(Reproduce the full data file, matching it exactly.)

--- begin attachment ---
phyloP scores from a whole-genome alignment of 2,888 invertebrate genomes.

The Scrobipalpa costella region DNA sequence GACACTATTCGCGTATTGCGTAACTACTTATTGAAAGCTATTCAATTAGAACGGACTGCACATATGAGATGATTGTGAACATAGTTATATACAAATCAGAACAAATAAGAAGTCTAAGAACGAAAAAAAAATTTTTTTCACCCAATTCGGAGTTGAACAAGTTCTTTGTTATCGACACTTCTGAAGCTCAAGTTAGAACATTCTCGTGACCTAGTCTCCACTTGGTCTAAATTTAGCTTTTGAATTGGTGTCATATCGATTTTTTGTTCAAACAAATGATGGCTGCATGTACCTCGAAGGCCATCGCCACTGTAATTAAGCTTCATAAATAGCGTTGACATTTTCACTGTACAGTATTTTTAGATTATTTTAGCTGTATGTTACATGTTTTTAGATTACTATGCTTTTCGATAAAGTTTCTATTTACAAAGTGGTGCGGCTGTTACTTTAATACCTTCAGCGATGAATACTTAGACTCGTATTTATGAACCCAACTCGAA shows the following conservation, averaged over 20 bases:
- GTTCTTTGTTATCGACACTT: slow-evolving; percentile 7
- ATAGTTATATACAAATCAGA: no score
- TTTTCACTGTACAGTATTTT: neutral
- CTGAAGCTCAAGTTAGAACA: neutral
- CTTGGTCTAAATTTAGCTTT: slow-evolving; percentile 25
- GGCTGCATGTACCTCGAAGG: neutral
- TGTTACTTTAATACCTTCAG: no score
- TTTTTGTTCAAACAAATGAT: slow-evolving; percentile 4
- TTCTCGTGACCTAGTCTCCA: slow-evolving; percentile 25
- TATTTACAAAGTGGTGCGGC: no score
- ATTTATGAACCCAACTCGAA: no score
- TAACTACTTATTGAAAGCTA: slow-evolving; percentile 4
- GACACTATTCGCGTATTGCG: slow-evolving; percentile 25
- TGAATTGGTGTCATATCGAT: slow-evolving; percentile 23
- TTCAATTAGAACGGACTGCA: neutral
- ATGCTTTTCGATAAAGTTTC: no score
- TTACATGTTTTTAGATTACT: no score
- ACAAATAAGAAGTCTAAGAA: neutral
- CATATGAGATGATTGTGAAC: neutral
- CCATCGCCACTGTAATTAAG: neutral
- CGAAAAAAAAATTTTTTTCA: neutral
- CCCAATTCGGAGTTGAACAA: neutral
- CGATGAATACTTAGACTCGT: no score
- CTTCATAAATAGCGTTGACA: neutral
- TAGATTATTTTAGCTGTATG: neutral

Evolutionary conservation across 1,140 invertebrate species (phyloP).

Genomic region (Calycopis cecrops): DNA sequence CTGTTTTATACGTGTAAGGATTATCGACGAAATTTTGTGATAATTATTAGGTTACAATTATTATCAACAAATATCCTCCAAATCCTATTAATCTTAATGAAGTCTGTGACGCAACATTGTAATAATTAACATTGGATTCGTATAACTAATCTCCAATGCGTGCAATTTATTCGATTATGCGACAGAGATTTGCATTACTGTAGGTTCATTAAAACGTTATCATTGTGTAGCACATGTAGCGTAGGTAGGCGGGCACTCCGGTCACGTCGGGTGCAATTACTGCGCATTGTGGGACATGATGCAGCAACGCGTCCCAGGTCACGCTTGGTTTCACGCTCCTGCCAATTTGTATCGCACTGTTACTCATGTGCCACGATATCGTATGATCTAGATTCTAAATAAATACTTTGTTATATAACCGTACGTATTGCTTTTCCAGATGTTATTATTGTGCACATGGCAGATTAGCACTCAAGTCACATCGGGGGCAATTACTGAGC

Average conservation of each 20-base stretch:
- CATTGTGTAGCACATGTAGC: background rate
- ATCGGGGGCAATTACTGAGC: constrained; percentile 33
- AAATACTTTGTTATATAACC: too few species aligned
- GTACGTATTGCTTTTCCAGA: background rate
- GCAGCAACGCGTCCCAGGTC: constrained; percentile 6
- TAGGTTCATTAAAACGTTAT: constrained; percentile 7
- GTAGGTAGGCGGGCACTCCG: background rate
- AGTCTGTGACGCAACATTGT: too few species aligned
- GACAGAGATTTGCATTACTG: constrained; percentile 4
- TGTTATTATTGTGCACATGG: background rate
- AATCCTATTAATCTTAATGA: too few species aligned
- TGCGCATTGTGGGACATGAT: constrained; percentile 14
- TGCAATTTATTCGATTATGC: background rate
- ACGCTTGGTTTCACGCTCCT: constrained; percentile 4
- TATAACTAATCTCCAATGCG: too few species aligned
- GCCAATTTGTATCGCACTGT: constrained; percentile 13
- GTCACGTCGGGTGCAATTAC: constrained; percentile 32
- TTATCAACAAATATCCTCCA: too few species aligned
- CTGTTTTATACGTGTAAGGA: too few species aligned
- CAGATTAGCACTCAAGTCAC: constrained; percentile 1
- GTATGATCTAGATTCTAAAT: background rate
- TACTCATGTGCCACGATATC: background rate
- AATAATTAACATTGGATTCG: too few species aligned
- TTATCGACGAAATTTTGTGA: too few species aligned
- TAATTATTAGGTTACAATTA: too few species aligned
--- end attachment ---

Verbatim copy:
phyloP scores from a whole-genome alignment of 2,888 invertebrate genomes.

The Scrobipalpa costella region DNA sequence GACACTATTCGCGTATTGCGTAACTACTTATTGAAAGCTATTCAATTAGAACGGACTGCACATATGAGATGATTGTGAACATAGTTATATACAAATCAGAACAAATAAGAAGTCTAAGAACGAAAAAAAAATTTTTTTCACCCAATTCGGAGTTGAACAAGTTCTTTGTTATCGACACTTCTGAAGCTCAAGTTAGAACATTCTCGTGACCTAGTCTCCACTTGGTCTAAATTTAGCTTTTGAATTGGTGTCATATCGATTTTTTGTTCAAACAAATGATGGCTGCATGTACCTCGAAGGCCATCGCCACTGTAATTAAGCTTCATAAATAGCGTTGACATTTTCACTGTACAGTATTTTTAGATTATTTTAGCTGTATGTTACATGTTTTTAGATTACTATGCTTTTCGATAAAGTTTCTATTTACAAAGTGGTGCGGCTGTTACTTTAATACCTTCAGCGATGAATACTTAGACTCGTATTTATGAACCCAACTCGAA shows the following conservation, averaged over 20 bases:
- GTTCTTTGTTATCGACACTT: slow-evolving; percentile 7
- ATAGTTATATACAAATCAGA: no score
- TTTTCACTGTACAGTATTTT: neutral
- CTGAAGCTCAAGTTAGAACA: neutral
- CTTGGTCTAAATTTAGCTTT: slow-evolving; percentile 25
- GGCTGCATGTACCTCGAAGG: neutral
- TGTTACTTTAATACCTTCAG: no score
- TTTTTGTTCAAACAAATGAT: slow-evolving; percentile 4
- TTCTCGTGACCTAGTCTCCA: slow-evolving; percentile 25
- TATTTACAAAGTGGTGCGGC: no score
- ATTTATGAACCCAACTCGAA: no score
- TAACTACTTATTGAAAGCTA: slow-evolving; percentile 4
- GACACTATTCGCGTATTGCG: slow-evolving; percentile 25
- TGAATTGGTGTCATATCGAT: slow-evolving; percentile 23
- TTCAATTAGAACGGACTGCA: neutral
- ATGCTTTTCGATAAAGTTTC: no score
- TTACATGTTTTTAGATTACT: no score
- ACAAATAAGAAGTCTAAGAA: neutral
- CATATGAGATGATTGTGAAC: neutral
- CCATCGCCACTGTAATTAAG: neutral
- CGAAAAAAAAATTTTTTTCA: neutral
- CCCAATTCGGAGTTGAACAA: neutral
- CGATGAATACTTAGACTCGT: no score
- CTTCATAAATAGCGTTGACA: neutral
- TAGATTATTTTAGCTGTATG: neutral

Evolutionary conservation across 1,140 invertebrate species (phyloP).

Genomic region (Calycopis cecrops): DNA sequence CTGTTTTATACGTGTAAGGATTATCGACGAAATTTTGTGATAATTATTAGGTTACAATTATTATCAACAAATATCCTCCAAATCCTATTAATCTTAATGAAGTCTGTGACGCAACATTGTAATAATTAACATTGGATTCGTATAACTAATCTCCAATGCGTGCAATTTATTCGATTATGCGACAGAGATTTGCATTACTGTAGGTTCATTAAAACGTTATCATTGTGTAGCACATGTAGCGTAGGTAGGCGGGCACTCCGGTCACGTCGGGTGCAATTACTGCGCATTGTGGGACATGATGCAGCAACGCGTCCCAGGTCACGCTTGGTTTCACGCTCCTGCCAATTTGTATCGCACTGTTACTCATGTGCCACGATATCGTATGATCTAGATTCTAAATAAATACTTTGTTATATAACCGTACGTATTGCTTTTCCAGATGTTATTATTGTGCACATGGCAGATTAGCACTCAAGTCACATCGGGGGCAATTACTGAGC

Average conservation of each 20-base stretch:
- CATTGTGTAGCACATGTAGC: background rate
- ATCGGGGGCAATTACTGAGC: constrained; percentile 33
- AAATACTTTGTTATATAACC: too few species aligned
- GTACGTATTGCTTTTCCAGA: background rate
- GCAGCAACGCGTCCCAGGTC: constrained; percentile 6
- TAGGTTCATTAAAACGTTAT: constrained; percentile 7
- GTAGGTAGGCGGGCACTCCG: background rate
- AGTCTGTGACGCAACATTGT: too few species aligned
- GACAGAGATTTGCATTACTG: constrained; percentile 4
- TGTTATTATTGTGCACATGG: background rate
- AATCCTATTAATCTTAATGA: too few species aligned
- TGCGCATTGTGGGACATGAT: constrained; percentile 14
- TGCAATTTATTCGATTATGC: background rate
- ACGCTTGGTTTCACGCTCCT: constrained; percentile 4
- TATAACTAATCTCCAATGCG: too few species aligned
- GCCAATTTGTATCGCACTGT: constrained; percentile 13
- GTCACGTCGGGTGCAATTAC: constrained; percentile 32
- TTATCAACAAATATCCTCCA: too few species aligned
- CTGTTTTATACGTGTAAGGA: too few species aligned
- CAGATTAGCACTCAAGTCAC: constrained; percentile 1
- GTATGATCTAGATTCTAAAT: background rate
- TACTCATGTGCCACGATATC: background rate
- AATAATTAACATTGGATTCG: too few species aligned
- TTATCGACGAAATTTTGTGA: too few species aligned
- TAATTATTAGGTTACAATTA: too few species aligned